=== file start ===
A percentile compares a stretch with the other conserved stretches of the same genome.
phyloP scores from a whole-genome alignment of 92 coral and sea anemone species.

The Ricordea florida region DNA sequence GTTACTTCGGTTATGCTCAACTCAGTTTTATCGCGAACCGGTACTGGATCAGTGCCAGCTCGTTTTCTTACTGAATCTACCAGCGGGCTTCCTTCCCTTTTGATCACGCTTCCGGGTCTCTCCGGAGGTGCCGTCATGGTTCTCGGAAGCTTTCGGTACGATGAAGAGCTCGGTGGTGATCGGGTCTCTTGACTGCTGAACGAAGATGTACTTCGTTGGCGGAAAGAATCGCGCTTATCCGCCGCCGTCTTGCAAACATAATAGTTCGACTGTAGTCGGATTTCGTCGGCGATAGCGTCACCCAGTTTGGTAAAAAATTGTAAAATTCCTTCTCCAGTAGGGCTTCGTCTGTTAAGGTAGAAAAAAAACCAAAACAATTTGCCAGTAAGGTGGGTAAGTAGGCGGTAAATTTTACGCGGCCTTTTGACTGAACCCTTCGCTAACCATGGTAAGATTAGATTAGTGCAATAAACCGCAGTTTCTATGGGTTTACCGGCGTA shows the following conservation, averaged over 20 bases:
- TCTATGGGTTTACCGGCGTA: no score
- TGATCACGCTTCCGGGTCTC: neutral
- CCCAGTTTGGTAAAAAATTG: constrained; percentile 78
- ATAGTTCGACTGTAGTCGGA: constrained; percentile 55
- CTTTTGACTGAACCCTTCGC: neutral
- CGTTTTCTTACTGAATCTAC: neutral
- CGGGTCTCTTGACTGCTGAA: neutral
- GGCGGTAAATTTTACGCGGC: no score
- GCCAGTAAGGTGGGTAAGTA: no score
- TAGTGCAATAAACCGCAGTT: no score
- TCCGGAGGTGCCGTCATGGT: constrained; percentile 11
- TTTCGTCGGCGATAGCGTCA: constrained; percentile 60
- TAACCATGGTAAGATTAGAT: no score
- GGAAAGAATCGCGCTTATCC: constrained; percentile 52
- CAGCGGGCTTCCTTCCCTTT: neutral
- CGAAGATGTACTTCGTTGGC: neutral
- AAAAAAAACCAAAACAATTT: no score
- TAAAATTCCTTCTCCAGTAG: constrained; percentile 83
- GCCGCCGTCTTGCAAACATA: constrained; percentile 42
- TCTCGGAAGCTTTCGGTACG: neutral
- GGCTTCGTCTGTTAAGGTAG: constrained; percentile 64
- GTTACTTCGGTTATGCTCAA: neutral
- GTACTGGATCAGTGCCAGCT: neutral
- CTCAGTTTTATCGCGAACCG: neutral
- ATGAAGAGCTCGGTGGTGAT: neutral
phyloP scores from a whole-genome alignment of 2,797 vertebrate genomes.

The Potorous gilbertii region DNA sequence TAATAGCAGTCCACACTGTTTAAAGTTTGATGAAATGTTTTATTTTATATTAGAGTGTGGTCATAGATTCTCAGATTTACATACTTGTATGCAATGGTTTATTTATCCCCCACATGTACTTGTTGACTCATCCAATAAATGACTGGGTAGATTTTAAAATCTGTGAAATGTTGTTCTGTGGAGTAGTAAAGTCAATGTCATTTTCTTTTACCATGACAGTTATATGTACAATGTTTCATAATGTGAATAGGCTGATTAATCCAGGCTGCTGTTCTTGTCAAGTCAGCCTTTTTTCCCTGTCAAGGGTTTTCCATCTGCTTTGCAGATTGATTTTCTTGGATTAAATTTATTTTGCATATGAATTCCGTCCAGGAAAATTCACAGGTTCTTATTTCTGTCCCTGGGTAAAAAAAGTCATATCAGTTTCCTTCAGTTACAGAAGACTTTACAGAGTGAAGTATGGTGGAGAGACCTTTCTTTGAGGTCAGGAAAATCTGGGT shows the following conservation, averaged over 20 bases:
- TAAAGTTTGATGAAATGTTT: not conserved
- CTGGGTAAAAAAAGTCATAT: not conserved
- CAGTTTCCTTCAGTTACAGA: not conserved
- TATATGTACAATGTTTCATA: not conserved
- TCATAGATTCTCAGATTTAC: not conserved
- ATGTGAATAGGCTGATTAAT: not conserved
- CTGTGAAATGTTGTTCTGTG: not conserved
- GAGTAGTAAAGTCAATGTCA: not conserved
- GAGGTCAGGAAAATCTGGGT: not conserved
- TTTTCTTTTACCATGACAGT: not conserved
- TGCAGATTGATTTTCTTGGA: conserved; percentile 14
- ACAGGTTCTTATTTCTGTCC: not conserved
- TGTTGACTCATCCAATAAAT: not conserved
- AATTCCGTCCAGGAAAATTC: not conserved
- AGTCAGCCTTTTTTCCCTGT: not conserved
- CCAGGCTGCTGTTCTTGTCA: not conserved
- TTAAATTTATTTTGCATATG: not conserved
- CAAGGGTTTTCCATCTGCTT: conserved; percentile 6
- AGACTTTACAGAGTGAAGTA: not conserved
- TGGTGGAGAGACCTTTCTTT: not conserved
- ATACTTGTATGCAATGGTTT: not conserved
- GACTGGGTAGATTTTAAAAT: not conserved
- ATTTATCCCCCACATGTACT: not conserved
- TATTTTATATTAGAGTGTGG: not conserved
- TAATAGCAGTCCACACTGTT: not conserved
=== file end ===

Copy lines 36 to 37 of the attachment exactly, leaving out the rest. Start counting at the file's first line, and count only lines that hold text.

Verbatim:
- ATGTGAATAGGCTGATTAAT: not conserved
- CTGTGAAATGTTGTTCTGTG: not conserved